Here’s a quick and easy diy for a flag-banner for your July 4th Miniature Garden.

Happy Fourth of July in the Miniature Garden

After renovating this pretty miniature garden a couple of weeks ago, I was drawn to it again for a Fourth of July theme. I couldn’t resist the blue pot as the perfect base, and that Jacqueline Hillier Elm to hang my flags on. Happy Fourth Fellow Miniature Gardeners!

Click to enlarge the photos.

July 4th in the Miniature Garden

Rather than buy new accessories for a special occasion, collect the accessories that you already have that are the appropriate color. Or, you can paint, refreshen or update an worn accessory with the theme color – just keep the color palette simple so you can use the accessory after the holiday and it won’t look like it is a leftover or afterthought.

Find the Jacqueline Hillier Elm here.

Find the doghouse here.

July 4th in the Miniature Garden

This is a DIY that you could easily make for any theme. The flag was dragged-and-dropped from a Google image search into a Word file, then copied into a column and printed out. This idea can work with just about any theme from “It’s a baby!” to “Welcome Home.” 

July 4th in the Miniature Garden

Collect marbles for an added splash of the red, white and blue. Floral wire shaped with a pair of round-nosed pliers are handy to have in your toolbox. The Made-in-the-USA birdhouse suits the theme perfectly.

Find the birdhouse here.

July 4th in the Miniature Garden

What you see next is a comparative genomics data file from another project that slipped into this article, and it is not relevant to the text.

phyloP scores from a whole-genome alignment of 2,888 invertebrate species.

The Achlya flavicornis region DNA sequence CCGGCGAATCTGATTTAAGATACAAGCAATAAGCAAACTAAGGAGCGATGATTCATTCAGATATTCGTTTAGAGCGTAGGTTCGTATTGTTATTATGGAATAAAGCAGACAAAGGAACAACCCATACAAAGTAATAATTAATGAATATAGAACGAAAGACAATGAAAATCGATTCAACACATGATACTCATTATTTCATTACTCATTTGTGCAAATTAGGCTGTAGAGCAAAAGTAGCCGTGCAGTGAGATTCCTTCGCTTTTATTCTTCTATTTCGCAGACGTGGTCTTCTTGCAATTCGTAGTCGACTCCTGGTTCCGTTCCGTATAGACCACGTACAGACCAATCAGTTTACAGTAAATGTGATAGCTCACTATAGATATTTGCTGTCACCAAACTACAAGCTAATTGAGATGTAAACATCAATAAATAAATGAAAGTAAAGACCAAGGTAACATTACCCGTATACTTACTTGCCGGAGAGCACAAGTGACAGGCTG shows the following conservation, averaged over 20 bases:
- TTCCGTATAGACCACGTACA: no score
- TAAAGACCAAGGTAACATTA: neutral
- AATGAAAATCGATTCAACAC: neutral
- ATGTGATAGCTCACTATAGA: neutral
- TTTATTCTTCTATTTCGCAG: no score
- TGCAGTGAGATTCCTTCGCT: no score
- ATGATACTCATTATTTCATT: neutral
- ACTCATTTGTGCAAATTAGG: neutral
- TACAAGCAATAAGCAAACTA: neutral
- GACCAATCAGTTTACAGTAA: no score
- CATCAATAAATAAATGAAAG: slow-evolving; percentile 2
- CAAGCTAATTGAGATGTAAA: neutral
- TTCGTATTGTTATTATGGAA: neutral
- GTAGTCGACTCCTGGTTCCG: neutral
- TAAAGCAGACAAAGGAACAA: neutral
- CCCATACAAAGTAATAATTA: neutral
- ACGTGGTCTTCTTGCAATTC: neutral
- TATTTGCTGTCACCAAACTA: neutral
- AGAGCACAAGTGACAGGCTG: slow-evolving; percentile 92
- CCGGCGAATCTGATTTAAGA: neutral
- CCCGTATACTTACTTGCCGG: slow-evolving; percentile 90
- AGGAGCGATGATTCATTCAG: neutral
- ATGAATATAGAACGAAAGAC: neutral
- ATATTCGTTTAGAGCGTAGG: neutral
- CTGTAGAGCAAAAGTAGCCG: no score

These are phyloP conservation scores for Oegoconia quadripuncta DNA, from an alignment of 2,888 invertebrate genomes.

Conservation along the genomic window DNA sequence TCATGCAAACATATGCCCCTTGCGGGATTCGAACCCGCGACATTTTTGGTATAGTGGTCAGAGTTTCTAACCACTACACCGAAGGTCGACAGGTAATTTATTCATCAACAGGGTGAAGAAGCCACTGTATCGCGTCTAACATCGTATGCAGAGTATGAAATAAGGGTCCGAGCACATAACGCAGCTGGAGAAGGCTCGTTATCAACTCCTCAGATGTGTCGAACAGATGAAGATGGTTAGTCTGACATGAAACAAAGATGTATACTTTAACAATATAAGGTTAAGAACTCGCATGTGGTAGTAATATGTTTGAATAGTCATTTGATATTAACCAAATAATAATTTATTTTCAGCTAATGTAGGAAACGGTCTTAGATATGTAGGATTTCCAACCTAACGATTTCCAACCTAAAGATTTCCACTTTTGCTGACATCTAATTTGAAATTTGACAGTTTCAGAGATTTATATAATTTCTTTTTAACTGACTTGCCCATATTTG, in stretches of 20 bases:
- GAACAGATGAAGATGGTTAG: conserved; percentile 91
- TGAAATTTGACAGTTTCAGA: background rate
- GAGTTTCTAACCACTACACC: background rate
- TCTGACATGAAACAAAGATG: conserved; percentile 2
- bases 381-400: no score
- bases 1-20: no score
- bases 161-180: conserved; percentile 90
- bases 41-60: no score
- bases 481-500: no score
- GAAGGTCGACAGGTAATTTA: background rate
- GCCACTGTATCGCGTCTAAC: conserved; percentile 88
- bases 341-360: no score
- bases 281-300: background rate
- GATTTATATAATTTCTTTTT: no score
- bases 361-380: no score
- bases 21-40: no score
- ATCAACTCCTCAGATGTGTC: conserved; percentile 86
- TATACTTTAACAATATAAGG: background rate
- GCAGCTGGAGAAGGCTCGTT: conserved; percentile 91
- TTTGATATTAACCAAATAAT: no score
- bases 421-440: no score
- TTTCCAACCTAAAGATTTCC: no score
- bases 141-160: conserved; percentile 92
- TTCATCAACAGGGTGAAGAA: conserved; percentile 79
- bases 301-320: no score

A drainage hole was drilled in the bottom of this wheelbarrow before it was planted. Even though it’s a miniature, it would still fill up with water or rain and rot the roots of the plants, if the water didn’t have anywhere to go. 

Find the wheelbarrow here.

Find the blue chair here.

Find the picnic basket here.

July 4th in the Miniature Garden

Experiment with different leaves to see what works. The miniature Calla Lily leaves mimic water lilies and the Saxifrage looks like mini water lettuce (Pistia) – I’m missing a zing of color though.

Find the green stone sheet here.

Find the Mini Patio Mix here.

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July 4th in the Miniature Garden

See our July 4th selection up in The Miniature Garden Center and click the photo above.

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Tips and Techniques: How to Renovate an Existing Miniature Garden

How to Renovate a Miniature Garden

A pretty miniature garden scene. This photo was take about 6 weeks after the project photos were done for our Gardening in Miniature book. The tree is a Jacqueline Hillier Elm, the two globe-shaped shrubs on either side are White Pygmy Dwarf Cypress.

 Tips & Techniques: How to Renovate an Existing Miniature Garden

Renovating a full-sized garden can be back-breaking work and take weeks to complete. Over the years of gardening in miniature, I’ve discovered it takes an average of 20 minutes to renovate a miniature garden – with no back-ache or sore muscles. In this post, we are revisiting a miniature garden that was made for the Pond in a Pot project in the Gardening in Miniature: Create Your Own Tiny Living World book. I’ve been letting a few of the miniature gardens grow without doing any maintenance so you can see (a) how fun they can be to grow one and (b) how easy it is to garden in miniature.

Click to enlarge any photo.

How to make a miniature garden pond

Here is a summary of the Pond in a Pot project, from the Timber Press winter catalog, 2013.

Fairy Gardening with Two Green

Miniature Gardening Renovation How-To

I left it to grow without doing any maintenance on it for the last year so you can see what happens – it’s still a cute garden! Our big puppy tends to rearrange our miniature garden accessories from time to time.